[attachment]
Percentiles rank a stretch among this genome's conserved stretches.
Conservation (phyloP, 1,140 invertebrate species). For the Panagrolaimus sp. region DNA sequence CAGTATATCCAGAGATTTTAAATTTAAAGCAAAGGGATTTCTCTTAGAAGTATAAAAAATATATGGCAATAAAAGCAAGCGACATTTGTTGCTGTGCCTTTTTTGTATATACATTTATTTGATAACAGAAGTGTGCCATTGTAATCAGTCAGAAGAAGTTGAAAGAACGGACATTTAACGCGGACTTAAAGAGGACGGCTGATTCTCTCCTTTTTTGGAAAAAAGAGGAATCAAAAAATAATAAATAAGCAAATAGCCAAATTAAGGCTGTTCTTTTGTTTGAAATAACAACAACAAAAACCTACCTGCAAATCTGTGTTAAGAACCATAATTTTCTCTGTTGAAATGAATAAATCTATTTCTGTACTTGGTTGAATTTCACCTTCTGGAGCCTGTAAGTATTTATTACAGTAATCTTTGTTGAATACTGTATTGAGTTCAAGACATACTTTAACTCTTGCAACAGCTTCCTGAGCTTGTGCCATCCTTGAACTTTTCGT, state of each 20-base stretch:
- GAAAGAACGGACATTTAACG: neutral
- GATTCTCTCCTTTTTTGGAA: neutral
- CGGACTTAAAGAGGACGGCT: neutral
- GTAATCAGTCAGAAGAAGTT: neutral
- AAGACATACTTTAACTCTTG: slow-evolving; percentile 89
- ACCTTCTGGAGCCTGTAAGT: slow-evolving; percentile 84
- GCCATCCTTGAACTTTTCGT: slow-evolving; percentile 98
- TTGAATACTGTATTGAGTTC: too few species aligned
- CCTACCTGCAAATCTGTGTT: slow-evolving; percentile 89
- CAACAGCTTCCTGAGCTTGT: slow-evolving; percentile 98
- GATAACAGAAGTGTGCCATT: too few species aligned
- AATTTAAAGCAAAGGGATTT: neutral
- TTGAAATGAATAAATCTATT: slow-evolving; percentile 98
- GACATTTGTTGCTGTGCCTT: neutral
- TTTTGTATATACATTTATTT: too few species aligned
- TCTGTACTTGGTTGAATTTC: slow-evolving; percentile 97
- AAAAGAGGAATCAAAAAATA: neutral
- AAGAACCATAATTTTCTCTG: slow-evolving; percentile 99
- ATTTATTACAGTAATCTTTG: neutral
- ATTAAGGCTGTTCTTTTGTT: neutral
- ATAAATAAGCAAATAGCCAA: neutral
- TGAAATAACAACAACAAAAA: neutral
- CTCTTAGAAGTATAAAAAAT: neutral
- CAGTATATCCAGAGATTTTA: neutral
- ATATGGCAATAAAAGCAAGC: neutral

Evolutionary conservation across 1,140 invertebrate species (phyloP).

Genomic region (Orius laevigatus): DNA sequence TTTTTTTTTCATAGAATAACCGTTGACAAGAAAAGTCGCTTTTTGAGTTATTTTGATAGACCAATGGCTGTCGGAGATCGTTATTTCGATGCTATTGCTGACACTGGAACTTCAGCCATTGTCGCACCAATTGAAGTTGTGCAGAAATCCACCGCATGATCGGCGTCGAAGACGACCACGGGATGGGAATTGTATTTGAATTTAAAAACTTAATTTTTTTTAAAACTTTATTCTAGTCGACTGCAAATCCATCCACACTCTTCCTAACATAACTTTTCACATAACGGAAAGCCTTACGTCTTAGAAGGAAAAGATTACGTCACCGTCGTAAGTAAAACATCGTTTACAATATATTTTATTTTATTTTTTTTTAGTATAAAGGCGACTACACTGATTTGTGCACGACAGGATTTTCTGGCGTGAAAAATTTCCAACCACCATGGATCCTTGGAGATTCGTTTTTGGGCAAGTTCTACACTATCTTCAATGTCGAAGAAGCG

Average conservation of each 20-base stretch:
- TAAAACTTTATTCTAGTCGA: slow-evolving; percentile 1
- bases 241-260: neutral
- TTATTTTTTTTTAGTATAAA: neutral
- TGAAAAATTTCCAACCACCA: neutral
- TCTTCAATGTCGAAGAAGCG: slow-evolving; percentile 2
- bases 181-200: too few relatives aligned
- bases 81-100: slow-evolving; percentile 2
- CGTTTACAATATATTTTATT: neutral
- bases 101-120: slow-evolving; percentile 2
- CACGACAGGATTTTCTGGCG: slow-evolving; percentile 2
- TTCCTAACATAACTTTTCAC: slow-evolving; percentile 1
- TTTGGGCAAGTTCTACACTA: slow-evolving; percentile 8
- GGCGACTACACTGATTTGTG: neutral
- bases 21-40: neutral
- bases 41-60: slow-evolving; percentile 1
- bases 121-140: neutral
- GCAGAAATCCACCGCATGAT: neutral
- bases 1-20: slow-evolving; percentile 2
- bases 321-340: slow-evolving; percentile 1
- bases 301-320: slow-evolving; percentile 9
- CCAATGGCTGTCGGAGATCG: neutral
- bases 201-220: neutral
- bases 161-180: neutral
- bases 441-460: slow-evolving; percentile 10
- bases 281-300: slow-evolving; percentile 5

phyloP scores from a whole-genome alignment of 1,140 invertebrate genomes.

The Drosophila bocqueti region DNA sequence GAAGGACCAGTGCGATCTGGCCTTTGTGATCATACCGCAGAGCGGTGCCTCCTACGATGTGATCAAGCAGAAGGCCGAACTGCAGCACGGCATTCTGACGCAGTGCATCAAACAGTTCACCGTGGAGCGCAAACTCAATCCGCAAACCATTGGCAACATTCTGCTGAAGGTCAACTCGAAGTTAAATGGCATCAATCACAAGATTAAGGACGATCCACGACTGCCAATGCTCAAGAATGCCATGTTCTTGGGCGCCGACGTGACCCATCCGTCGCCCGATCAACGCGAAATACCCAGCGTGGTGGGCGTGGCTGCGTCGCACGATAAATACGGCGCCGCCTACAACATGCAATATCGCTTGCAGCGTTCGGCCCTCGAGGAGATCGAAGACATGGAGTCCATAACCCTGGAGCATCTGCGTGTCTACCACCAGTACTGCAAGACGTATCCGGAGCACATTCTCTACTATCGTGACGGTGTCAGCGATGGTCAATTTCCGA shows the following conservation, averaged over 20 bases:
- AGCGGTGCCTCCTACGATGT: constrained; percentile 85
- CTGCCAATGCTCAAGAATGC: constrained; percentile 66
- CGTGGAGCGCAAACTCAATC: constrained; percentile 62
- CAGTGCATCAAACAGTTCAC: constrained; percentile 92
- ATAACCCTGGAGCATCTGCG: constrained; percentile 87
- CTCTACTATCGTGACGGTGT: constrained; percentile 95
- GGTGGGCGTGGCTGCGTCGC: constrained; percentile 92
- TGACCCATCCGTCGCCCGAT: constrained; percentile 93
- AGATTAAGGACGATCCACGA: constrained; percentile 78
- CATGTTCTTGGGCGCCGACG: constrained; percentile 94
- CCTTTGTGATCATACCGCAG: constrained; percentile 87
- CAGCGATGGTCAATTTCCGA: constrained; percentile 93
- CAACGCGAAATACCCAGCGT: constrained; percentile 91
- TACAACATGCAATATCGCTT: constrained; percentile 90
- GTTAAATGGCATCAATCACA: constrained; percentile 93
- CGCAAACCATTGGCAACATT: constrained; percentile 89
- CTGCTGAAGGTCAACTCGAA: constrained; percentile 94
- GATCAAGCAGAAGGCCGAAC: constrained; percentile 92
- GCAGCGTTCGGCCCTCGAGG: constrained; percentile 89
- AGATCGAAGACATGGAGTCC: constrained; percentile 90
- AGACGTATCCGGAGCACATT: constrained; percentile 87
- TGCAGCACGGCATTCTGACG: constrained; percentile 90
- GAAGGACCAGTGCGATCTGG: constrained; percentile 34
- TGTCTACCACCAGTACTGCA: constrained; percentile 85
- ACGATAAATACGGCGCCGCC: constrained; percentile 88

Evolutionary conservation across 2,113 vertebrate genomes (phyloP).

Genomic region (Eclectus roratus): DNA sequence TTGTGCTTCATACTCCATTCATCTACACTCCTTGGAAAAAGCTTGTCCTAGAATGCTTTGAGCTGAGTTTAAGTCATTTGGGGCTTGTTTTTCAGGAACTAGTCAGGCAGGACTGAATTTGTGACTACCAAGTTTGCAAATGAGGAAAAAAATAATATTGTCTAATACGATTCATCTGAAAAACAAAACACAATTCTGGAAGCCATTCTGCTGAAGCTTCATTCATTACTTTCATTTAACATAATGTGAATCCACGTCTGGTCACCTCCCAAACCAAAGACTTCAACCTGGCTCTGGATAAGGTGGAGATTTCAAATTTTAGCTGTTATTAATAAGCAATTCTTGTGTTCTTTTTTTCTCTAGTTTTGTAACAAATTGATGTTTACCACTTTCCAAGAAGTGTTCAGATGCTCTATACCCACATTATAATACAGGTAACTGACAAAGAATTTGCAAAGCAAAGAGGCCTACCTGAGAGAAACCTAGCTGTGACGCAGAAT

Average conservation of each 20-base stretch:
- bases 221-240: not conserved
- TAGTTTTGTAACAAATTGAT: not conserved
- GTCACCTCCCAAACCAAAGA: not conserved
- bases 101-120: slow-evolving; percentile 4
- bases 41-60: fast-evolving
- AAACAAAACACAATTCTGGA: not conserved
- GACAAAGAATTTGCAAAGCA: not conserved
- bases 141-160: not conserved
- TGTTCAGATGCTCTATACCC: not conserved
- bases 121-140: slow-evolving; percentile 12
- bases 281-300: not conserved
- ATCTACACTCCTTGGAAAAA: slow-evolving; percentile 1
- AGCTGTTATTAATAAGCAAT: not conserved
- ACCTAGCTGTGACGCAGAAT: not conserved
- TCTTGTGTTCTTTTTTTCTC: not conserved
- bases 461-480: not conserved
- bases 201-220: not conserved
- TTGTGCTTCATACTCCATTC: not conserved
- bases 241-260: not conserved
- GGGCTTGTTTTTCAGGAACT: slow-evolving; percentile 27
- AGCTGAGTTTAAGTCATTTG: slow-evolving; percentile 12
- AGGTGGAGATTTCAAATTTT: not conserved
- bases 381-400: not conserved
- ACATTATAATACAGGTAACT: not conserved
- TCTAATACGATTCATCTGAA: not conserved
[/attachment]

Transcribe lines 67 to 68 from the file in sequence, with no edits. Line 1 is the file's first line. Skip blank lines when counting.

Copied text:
- CATGTTCTTGGGCGCCGACG: constrained; percentile 94
- CCTTTGTGATCATACCGCAG: constrained; percentile 87